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10th International Rainwater Catchment Systems Conference
"Rainwater International 2001"
Mannheim, Germany - September 2001

Section 2: Rainwater Catchment in Humid and Arid Regions

Paper 2.29

Rooftop Rainwater Harvesting Systems in the Tropics: Two Case Studies

Yves M. Lamour and Donatus Igbojionu
Postfach 110863
76058 Karlsruhe


In the realisation of water resources projects, development experts and engineers (who frequently carry out feasibility studies) generally give the preference to centralised systems and focus their attention on technical aspects. Yet, technologies used in conventional/centralised water supply systems more often than not are not sustainable, and make engineering services costly and often unaffordable by both governments and rural communities of developing countries. Consequently, despite intensified investments of governments in large schemes, the socio-economic situation have been steadily worsening, and catastrophic water scarcity have been spreading in semi-arid regions of Africa, Central and North America, and the Caribbean - affecting domestic water supply, food production, the agro-industry, employment and health.

In the face of local (ecological, socio-political, economic and technological) constraints in developing countries of the Tropics, decentralised rainwater harvesting/watershed management systems have proven most appropriate - particularly in absence of the huge capital necessary for centralised systems. The importance and appropriateness of the conservation of flood runoff in rural areas of developing countries, as opposed to the conventional exploitation of rivers, is the more significant, that water harvesting measures are much less costly than large dams schemes, and can be spread over time, when labour and time is available during the dry season. They can therefore be afforded without threatening the countries' economy through debts. Besides, the necessary capital is almost fully used to create work in the country itself, since the technical measures can be implemented and managed by the communities themselves. Furthermore, local capacity can be developed, while the low-level and low-cost technologies necessary are well known or understandable by rural people - having been developed by indigenous people themselves, as a sustainable adaptation of irrigated agriculture to the agro-climatic conditions prevailing in their difficult environment.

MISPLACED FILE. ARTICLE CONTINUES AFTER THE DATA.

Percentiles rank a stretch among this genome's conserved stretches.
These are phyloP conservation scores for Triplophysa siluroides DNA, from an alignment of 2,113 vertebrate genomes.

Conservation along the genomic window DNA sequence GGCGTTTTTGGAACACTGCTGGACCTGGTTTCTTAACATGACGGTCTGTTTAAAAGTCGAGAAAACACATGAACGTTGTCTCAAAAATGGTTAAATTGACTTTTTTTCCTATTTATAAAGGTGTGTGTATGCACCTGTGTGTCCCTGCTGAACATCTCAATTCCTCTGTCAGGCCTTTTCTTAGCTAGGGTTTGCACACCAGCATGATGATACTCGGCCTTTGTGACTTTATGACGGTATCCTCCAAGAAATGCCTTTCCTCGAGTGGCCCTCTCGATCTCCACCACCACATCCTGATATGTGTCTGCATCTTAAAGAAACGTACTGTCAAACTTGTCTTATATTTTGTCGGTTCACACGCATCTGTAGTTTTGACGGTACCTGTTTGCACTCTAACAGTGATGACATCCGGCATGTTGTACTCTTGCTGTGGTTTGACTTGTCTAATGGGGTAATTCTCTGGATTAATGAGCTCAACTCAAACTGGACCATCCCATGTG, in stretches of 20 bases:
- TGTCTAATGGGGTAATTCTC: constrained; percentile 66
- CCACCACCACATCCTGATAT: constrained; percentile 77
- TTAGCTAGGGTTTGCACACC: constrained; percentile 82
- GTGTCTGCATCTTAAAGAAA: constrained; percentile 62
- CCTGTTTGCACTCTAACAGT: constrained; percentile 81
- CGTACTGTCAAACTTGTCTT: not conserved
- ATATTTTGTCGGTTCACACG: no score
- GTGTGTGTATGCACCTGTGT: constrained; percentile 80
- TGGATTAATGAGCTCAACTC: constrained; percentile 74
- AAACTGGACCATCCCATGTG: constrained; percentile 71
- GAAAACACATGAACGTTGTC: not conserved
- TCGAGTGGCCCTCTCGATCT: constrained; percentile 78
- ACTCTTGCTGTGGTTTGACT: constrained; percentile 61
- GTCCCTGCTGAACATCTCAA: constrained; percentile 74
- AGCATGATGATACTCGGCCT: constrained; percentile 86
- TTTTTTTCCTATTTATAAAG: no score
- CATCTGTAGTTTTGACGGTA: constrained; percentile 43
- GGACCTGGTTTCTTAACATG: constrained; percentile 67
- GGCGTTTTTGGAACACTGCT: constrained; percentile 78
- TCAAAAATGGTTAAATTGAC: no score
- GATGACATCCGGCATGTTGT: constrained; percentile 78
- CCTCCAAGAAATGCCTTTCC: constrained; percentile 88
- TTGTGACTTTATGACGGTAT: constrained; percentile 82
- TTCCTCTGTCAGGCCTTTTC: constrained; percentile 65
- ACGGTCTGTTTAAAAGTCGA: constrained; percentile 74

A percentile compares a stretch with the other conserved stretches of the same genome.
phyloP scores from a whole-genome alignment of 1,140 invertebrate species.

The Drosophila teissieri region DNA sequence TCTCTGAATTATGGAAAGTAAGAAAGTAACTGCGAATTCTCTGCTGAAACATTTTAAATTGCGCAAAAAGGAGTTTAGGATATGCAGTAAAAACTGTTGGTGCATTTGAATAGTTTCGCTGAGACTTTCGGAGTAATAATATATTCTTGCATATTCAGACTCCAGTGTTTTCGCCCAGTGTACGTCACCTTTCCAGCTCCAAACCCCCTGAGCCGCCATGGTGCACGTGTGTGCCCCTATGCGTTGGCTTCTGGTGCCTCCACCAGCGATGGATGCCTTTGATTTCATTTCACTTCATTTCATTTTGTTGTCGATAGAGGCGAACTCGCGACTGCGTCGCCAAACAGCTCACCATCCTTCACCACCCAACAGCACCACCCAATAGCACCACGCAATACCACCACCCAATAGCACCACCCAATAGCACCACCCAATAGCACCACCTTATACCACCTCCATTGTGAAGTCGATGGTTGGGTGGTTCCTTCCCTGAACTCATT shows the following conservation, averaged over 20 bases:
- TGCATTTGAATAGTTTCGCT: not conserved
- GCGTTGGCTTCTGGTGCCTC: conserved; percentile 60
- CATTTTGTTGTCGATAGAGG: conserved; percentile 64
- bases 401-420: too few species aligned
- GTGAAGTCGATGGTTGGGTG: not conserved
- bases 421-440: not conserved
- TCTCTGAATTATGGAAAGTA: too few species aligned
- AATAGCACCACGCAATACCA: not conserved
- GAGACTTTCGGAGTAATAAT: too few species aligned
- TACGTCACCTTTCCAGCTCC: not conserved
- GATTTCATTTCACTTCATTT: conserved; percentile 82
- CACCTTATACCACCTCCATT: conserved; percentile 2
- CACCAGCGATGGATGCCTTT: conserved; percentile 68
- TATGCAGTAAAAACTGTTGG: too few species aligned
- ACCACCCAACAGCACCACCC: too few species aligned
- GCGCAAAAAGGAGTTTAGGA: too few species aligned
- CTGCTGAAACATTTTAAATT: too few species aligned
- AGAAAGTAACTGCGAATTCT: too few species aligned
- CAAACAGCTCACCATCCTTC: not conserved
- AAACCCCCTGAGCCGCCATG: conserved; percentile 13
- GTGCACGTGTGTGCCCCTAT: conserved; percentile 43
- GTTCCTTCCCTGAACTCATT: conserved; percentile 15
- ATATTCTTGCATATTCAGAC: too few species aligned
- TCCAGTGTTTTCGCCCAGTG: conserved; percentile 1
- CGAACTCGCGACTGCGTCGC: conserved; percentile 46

Similarly, in urban areas of humid and semi-arid regions, rooftop rainwater harvesting is being increasingly considered to compensate for shortage of domestic water supply due to scarcity of water or deficient centralised supply systems.

The short paper/poster will illustrate two case studies of rooftop rainwater harvesting:

  1. in richer city households in Haiti; and 
  2. in a project for poorer households in a rural town of Nigeria.

PDF of full document (3pp, 20kb)

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